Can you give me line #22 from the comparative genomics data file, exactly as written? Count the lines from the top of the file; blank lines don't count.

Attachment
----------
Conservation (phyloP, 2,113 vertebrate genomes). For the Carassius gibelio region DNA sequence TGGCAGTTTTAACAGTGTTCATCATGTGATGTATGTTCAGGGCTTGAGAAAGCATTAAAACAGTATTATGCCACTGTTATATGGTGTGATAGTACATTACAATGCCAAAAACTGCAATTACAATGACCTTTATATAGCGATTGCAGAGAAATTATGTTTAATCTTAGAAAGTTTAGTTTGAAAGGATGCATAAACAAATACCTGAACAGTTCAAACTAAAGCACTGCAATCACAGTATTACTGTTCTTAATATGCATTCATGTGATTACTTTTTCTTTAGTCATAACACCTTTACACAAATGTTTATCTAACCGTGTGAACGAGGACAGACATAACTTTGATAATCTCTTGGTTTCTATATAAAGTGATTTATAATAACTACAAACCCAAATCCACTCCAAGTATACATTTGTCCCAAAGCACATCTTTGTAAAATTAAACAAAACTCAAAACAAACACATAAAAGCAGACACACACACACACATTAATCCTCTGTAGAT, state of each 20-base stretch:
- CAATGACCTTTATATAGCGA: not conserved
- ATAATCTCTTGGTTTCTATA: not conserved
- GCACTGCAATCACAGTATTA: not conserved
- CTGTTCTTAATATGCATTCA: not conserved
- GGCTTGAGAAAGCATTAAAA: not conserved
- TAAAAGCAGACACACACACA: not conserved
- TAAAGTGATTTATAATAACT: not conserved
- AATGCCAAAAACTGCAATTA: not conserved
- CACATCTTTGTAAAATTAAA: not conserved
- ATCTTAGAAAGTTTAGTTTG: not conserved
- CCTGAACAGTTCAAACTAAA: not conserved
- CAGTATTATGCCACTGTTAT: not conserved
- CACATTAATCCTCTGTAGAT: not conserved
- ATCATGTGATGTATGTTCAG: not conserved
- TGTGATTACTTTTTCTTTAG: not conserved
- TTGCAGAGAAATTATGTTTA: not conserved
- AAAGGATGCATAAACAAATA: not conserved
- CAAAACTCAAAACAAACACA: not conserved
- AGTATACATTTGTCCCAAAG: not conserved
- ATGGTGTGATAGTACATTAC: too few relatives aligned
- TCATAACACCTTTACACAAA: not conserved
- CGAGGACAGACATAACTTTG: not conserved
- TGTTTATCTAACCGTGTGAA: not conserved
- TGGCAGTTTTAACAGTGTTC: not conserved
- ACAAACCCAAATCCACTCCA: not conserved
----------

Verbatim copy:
- TCATAACACCTTTACACAAA: not conserved